The CGI on the other hand is a different story. Colin Trevorrow doesn’t borrow from the Spielberg playbook of barely showing the dinosaurs for maximum scares, as he’s not afraid to show them off in all of their CGI glory. Literally from the first frame of the movie, Jurassic World marks its territory by saying, “there will be no puppets in this film because we can do this with computers now”, but this does come at some cost. For while the dinosaurs may look real, they never feel real. Nothing in Jurassic World feels tangible and while the park feels open and alive, nothing inside it does. Furthermore, for all of the thrills and spills he produces in the action sequences, Jurassic World is missing that truly spectacular moment. It doesn’t have an edge-of-your seat sequence like Lex and Tim hiding in the kitchen in Jurassic Park or Julianne Moore balancing on cracking glass while hanging off a cliff in the sequel. It doesn’t even have that jaw-dropping moment when Grant and Ellie look out over the plains at a group of Brachiosaurus moving in a herd with that swelling John Williams score. Trevorrow certainly does try of course, even using Michael Giacchino’s re-scoring of Williams’ epic soundtrack to drive the emotion home, but he doesn’t hit the mark. In fact, some of the earlier moments of the film when he uses the iconic Jurassic Park score are incredibly slapdash and a little amateurish.
But Trevorrow doesn’t fail in his direction, as Jurassic World does feature some incredibly exciting action set pieces. The film doesn’t break from action for too long and there are plenty of beats where the Indominous Rex is tearing through Jurassic World at a (sometimes literally) break-neck pace. Jurassic World succeeds in being scary enough, and there will be some moments that will have kids leaving the cinemas in dire need of changing their shorts – and even parents might want to check themselves upon exiting the theatre. The movie also succeeds in making the death of characters – no matter how insignificant they are – seem important. The loss of life matters in this movie and its never glossed over or shied away from like some modern-day action movies. It feels as though Trevorrow would have liked to push the boundaries of a PG-13 or 12A rating a little further, but he certainly takes the certificate to its limit. Suffice to say, Jurassic World does not shy away from people being eaten by hungry dinos. The sequence with the pterodactyls escaping their atrium is fantastic and superbly directed with Trevorrow never reducing himself to quick-cut editing, allowing the audience to witness everything that is happening.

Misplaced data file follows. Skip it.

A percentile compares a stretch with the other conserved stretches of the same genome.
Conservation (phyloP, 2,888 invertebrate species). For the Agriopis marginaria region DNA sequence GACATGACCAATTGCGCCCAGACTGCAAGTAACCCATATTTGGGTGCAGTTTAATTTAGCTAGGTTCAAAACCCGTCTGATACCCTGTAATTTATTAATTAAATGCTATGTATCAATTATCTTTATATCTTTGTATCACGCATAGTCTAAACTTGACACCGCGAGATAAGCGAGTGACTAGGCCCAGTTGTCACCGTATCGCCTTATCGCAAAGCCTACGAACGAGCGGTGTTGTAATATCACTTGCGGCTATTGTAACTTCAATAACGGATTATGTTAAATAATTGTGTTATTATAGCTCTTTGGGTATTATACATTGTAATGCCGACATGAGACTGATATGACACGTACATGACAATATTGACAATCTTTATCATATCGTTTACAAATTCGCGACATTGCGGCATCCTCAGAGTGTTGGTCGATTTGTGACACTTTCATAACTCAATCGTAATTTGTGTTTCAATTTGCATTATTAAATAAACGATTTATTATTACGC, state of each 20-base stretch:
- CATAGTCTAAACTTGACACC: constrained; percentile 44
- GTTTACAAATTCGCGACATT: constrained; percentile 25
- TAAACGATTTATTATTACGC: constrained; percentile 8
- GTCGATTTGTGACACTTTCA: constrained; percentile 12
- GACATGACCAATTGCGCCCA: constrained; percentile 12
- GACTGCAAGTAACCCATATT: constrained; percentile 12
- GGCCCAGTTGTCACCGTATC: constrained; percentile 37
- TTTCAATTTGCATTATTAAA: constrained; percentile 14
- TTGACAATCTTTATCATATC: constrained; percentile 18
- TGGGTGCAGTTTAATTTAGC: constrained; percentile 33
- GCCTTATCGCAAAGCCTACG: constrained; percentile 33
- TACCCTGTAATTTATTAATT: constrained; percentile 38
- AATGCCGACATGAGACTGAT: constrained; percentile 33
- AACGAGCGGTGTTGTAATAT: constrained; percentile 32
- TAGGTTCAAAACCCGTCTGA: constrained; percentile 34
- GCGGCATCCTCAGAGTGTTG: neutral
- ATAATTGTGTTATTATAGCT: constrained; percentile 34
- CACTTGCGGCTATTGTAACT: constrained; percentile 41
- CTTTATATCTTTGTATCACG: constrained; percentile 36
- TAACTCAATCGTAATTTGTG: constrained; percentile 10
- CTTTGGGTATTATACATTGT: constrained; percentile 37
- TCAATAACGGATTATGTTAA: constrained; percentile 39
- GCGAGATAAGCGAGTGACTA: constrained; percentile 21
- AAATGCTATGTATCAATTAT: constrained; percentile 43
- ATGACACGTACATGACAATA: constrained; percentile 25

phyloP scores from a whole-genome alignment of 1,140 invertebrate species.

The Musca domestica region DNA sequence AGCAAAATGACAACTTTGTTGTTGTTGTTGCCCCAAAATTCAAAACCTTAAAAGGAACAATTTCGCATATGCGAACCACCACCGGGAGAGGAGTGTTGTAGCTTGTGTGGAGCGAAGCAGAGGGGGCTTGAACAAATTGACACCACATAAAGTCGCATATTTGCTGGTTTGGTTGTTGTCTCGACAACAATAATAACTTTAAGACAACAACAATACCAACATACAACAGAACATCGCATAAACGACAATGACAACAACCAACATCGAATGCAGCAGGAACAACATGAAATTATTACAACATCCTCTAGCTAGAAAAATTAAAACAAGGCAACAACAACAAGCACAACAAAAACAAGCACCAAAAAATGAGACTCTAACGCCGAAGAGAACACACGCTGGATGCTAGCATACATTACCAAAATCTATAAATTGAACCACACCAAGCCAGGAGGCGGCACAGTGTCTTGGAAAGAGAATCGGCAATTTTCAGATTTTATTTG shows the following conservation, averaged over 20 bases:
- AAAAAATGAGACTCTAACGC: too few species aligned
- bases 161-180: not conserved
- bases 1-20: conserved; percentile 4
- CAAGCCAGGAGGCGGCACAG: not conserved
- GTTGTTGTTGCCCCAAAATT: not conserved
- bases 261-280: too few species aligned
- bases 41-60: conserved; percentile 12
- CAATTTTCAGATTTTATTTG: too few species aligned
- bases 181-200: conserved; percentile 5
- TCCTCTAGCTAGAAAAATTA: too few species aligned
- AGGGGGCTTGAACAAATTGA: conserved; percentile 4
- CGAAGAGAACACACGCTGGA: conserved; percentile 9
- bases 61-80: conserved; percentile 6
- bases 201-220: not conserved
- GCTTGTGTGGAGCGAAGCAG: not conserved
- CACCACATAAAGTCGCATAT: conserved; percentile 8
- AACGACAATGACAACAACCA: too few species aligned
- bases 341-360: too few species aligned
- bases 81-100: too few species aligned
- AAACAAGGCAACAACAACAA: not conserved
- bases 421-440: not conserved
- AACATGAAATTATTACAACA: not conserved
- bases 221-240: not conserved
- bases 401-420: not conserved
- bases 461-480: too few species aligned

But while he does a great job in showing us all the action, Trevorrow doesn’t get these best from his actors, who all just do ‘fine’. Chris Pratt is not at his Guardians of the Galaxy best and actually feels like he’s in auto-pilot for a lot of the runtime. He had one job: look cool – which, to his credit, he does. Dallas Bryce Howard, who has the most to work with from a character stand point, is probably the best showing in the film, but is nothing to write home about. Sadly, the tremendous Vincent D’Onofrio is not on Daredevil-form here (and seems to have a tan that changes from scene to scene), but is a pretty serviceable human villain. If anything, the most surprising performance comes from B.D. Wong, who reprises his role as Henry Wu from the first movie. Gone is the mild-mannered scientist from Jurassic Park, and in his place is a slimy mad scientist who will stab you in the back at a moment’s notice.
While this review will not go into any spoilers (for obvious reasons), I would be remiss if I didn’t mention just how fantastic the final act of the movie is. Any quibbles, complaints and problems you may have with the movie (prior to watching and during) will be washed away during this phenomenal conclusion that brings together all of the points the film was raising to a tremendous degree. This – this right here – this is worth the price of admission. Is it a CGI-fest? Of course it is. But it’s a spectacular CGI fest that will have you grinning from ear to ear – particularly if you have an affinity for the original movie.
Jurassic World does not hold a candle to Steven Spielberg’s masterpiece, but it’s actually a lot better than you would think based on the trailers. Not only that, but it’s actually better than both Jurassic Park III and The Lost World. There are so many fun nods to the first movie, but it holds up as its own adventure and doesn’t cling on and reference the 1993 classic at every turn in order to get a winking nod from its audience (I’ve probably mentioned Jurassic Park in this review more than the film does). In short, Jurassic World is the sequel Jurassic Park truly deserved. And while it’s far from perfect, it is a huge amount of fun that will thrill and entertain both fans of the series and newcomers to the franchise.
Flickering Myth Rating – Film: ★ ★ ★ / Movie: ★ ★ ★ ★
Luke Owen is the Deputy Editor of Flickering Myth and the host of the Flickering Myth Podcast. You can follow him on Twitter @LukeWritesStuff.